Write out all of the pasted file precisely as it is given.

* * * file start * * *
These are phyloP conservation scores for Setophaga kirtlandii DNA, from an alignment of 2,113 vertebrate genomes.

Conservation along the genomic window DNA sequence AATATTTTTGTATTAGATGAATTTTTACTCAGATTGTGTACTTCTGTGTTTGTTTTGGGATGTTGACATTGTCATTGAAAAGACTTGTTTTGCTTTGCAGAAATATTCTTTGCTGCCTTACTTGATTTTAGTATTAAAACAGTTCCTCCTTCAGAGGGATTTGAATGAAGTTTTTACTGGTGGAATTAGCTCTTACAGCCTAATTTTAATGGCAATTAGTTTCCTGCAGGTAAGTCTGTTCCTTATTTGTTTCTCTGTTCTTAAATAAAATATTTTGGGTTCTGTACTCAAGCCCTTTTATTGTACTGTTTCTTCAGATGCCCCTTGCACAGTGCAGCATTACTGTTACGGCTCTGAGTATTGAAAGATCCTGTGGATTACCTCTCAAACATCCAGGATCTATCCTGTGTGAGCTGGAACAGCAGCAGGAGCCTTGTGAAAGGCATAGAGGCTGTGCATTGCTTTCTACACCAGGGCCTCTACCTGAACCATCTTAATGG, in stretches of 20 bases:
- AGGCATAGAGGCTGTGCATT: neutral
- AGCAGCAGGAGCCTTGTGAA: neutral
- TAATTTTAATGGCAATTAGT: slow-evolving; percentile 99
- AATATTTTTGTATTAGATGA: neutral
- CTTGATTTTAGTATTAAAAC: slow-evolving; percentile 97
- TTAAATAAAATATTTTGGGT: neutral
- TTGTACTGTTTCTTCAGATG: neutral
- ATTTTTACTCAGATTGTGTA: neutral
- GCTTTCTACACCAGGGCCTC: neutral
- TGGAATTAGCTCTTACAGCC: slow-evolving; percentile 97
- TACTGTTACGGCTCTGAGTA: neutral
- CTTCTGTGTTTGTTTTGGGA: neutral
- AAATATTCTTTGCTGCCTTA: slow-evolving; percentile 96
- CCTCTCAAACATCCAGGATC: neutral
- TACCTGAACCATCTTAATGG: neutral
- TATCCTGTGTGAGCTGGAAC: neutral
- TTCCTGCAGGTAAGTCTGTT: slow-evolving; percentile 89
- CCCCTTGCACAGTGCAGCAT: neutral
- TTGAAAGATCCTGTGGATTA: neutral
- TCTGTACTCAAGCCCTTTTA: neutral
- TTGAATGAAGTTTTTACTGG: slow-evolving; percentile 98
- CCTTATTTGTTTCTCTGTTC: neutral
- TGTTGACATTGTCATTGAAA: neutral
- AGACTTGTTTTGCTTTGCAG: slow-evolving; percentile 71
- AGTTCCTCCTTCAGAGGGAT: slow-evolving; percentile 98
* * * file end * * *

These are phyloP conservation scores for Setophaga kirtlandii DNA, from an alignment of 2,113 vertebrate genomes.

Conservation along the genomic window DNA sequence AATATTTTTGTATTAGATGAATTTTTACTCAGATTGTGTACTTCTGTGTTTGTTTTGGGATGTTGACATTGTCATTGAAAAGACTTGTTTTGCTTTGCAGAAATATTCTTTGCTGCCTTACTTGATTTTAGTATTAAAACAGTTCCTCCTTCAGAGGGATTTGAATGAAGTTTTTACTGGTGGAATTAGCTCTTACAGCCTAATTTTAATGGCAATTAGTTTCCTGCAGGTAAGTCTGTTCCTTATTTGTTTCTCTGTTCTTAAATAAAATATTTTGGGTTCTGTACTCAAGCCCTTTTATTGTACTGTTTCTTCAGATGCCCCTTGCACAGTGCAGCATTACTGTTACGGCTCTGAGTATTGAAAGATCCTGTGGATTACCTCTCAAACATCCAGGATCTATCCTGTGTGAGCTGGAACAGCAGCAGGAGCCTTGTGAAAGGCATAGAGGCTGTGCATTGCTTTCTACACCAGGGCCTCTACCTGAACCATCTTAATGG, in stretches of 20 bases:
- AGGCATAGAGGCTGTGCATT: neutral
- AGCAGCAGGAGCCTTGTGAA: neutral
- TAATTTTAATGGCAATTAGT: slow-evolving; percentile 99
- AATATTTTTGTATTAGATGA: neutral
- CTTGATTTTAGTATTAAAAC: slow-evolving; percentile 97
- TTAAATAAAATATTTTGGGT: neutral
- TTGTACTGTTTCTTCAGATG: neutral
- ATTTTTACTCAGATTGTGTA: neutral
- GCTTTCTACACCAGGGCCTC: neutral
- TGGAATTAGCTCTTACAGCC: slow-evolving; percentile 97
- TACTGTTACGGCTCTGAGTA: neutral
- CTTCTGTGTTTGTTTTGGGA: neutral
- AAATATTCTTTGCTGCCTTA: slow-evolving; percentile 96
- CCTCTCAAACATCCAGGATC: neutral
- TACCTGAACCATCTTAATGG: neutral
- TATCCTGTGTGAGCTGGAAC: neutral
- TTCCTGCAGGTAAGTCTGTT: slow-evolving; percentile 89
- CCCCTTGCACAGTGCAGCAT: neutral
- TTGAAAGATCCTGTGGATTA: neutral
- TCTGTACTCAAGCCCTTTTA: neutral
- TTGAATGAAGTTTTTACTGG: slow-evolving; percentile 98
- CCTTATTTGTTTCTCTGTTC: neutral
- TGTTGACATTGTCATTGAAA: neutral
- AGACTTGTTTTGCTTTGCAG: slow-evolving; percentile 71
- AGTTCCTCCTTCAGAGGGAT: slow-evolving; percentile 98